Friday File: Valuation Fears, GAN, and some New Speculations

Starting a couple new speculations, plus thoughts on GAN, NVDA, SONG, SE, SFIX and more...

By Travis Johnson, Stock Gumshoe, August 21, 2020

Every once in a while I cite the DALBAR studies, or other indicators and reports that can serve as reminders that each of us is his own worst enemy in the market — and there was another such release of data this week. Vanguard looked at the small subset of its investors who were active and went to cash early this year during the panic, comparing them to those who stayed the course. As of late March, of course, those who went to cash did better, with more than half of them outperforming their “didn’t panic” counterparts… but by a couple months later, in May, 84% of the people who never went to cash were doing better than the “panic sell” crowd.

And probably that number would be higher now, with the market continuing to soar after May. And this is Vanguard, so we’re not talking about Robinhood yahoos daytrading on Youtube, this is folks who’ve had accounts for a decade and are in their 50s, on average (and there is probably no more “buy and hold” focused investor group than Vanguard fundholders, in general… other, perhaps, then Berkshire Hathaway shareholders).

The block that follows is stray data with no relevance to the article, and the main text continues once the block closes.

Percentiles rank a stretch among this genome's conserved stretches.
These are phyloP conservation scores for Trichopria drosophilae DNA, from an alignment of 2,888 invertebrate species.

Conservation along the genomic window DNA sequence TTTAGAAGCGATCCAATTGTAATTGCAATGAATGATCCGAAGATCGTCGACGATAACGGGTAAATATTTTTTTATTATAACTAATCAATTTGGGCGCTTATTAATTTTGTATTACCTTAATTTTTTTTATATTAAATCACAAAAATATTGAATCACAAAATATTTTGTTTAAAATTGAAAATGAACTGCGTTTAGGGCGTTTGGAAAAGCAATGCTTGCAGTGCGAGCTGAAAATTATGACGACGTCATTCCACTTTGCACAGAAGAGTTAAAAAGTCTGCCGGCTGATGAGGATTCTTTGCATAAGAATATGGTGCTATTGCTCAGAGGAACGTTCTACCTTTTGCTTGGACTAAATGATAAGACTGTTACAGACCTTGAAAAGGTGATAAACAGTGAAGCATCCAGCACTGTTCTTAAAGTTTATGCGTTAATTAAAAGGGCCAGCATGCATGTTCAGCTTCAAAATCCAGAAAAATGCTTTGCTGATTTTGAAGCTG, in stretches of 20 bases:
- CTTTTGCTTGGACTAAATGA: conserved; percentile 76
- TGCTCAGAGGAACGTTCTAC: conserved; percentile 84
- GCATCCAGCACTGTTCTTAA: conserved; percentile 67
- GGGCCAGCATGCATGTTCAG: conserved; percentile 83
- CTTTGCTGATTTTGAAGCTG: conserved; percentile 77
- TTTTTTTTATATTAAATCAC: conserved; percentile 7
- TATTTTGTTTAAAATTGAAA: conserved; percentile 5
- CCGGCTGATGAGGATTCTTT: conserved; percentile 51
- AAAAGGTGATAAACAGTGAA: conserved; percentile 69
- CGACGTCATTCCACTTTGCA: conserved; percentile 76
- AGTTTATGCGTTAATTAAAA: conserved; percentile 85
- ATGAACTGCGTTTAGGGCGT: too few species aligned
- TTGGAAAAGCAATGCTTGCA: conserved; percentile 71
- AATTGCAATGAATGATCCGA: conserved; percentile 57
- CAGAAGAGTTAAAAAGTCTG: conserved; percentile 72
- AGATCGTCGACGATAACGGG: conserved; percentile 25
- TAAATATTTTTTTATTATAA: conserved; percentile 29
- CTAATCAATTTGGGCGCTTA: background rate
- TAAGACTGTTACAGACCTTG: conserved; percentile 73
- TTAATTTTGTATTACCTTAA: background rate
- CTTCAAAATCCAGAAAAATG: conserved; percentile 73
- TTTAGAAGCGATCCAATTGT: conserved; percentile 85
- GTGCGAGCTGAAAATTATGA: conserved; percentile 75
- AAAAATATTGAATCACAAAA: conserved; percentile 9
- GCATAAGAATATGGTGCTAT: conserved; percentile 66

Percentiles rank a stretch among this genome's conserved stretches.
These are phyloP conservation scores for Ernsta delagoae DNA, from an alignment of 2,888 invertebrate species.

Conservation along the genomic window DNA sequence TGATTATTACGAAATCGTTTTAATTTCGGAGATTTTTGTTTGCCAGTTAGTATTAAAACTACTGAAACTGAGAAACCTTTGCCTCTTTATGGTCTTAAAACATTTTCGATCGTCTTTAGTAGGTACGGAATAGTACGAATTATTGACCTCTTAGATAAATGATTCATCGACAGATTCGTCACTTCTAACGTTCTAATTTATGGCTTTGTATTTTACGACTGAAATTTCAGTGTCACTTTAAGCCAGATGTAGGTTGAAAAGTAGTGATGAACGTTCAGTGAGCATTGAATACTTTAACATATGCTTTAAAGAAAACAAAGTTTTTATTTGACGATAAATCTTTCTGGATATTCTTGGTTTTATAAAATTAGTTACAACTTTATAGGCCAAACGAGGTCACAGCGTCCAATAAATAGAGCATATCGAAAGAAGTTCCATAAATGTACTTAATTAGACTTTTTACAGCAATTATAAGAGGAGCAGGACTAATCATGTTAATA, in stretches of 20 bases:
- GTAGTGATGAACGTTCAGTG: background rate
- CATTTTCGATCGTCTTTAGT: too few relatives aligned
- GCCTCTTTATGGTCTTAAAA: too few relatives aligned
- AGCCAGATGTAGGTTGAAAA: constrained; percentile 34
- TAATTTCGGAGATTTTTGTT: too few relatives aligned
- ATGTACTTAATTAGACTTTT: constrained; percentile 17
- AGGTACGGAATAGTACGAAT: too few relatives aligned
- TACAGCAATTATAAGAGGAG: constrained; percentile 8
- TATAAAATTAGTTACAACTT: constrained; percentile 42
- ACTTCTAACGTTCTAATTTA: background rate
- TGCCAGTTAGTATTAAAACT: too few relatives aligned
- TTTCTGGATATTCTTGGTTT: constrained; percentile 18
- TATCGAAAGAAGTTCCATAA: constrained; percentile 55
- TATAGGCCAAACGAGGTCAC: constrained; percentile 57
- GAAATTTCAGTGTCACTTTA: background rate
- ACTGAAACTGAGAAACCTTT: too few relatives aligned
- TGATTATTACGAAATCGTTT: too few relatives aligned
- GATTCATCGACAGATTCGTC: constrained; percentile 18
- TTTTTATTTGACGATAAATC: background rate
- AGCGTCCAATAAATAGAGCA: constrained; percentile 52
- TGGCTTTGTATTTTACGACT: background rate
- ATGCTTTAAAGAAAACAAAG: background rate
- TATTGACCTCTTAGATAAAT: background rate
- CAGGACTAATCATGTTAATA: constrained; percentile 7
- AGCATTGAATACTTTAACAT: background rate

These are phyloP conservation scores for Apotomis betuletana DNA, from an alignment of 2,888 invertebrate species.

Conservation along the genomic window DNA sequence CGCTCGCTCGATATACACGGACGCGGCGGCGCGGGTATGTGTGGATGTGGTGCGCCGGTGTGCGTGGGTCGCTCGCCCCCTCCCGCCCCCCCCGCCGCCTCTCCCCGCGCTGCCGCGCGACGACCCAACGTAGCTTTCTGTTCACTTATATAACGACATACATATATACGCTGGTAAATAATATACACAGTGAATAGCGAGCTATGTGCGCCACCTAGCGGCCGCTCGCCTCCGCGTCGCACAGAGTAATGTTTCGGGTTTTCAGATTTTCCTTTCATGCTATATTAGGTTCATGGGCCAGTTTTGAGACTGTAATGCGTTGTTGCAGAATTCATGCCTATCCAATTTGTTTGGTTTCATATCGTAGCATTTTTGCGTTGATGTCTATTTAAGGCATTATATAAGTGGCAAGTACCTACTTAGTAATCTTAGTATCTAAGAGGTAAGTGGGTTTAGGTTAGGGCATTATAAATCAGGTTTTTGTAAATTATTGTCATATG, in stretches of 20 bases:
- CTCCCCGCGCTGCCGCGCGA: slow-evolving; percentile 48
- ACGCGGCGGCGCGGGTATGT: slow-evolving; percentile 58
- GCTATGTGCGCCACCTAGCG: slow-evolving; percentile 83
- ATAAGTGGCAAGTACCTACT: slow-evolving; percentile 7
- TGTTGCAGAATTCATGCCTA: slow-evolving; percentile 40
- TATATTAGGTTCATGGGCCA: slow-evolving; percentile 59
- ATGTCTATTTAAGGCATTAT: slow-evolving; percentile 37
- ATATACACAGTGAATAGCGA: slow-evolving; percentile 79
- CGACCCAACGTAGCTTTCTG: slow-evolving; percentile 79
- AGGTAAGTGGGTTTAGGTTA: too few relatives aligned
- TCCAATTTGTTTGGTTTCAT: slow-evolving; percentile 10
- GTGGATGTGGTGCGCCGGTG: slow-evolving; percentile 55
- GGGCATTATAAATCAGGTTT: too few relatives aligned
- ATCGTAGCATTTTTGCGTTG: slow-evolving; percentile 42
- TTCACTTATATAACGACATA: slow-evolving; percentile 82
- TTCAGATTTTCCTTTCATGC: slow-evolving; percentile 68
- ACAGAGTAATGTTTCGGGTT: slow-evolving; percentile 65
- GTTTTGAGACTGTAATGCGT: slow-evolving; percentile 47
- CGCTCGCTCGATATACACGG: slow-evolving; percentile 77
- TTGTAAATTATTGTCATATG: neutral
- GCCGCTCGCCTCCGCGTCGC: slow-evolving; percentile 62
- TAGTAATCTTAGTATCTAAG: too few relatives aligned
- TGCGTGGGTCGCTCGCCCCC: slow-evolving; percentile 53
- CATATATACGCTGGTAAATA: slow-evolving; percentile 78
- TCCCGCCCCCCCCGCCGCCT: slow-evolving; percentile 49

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Nobody likes to be thought of as “in a panic,” so that’s probably the wrong word — it judges those who sold. If we just call them “active investors who react to macro market moves”, it’s more obvious — the more active you are in getting in and out of the market for (presumably) big-picture reasons, the more likely you are to have disappointing returns relative to your friends and neighbors who just buy and hold. That’s because every decision begets another decision, and even if you were absolutely right in selling during the February/March downturn because things were obviously going to get ugly… that probably then meant you were going to be wrong because you would have been reveling in the losses you avoided, happily looking at your still-solid pile of cash, and you would have missed the next “right” call, which was to buy back in anywhere near the bottom in late March or April.

Or, at least, this small subset of investors tells us that the odds are at least 84% that you would have missed the “buy back in” decision. Maybe you’re in that 16% who did better, you’re above average, and you are consistently good at timing ...

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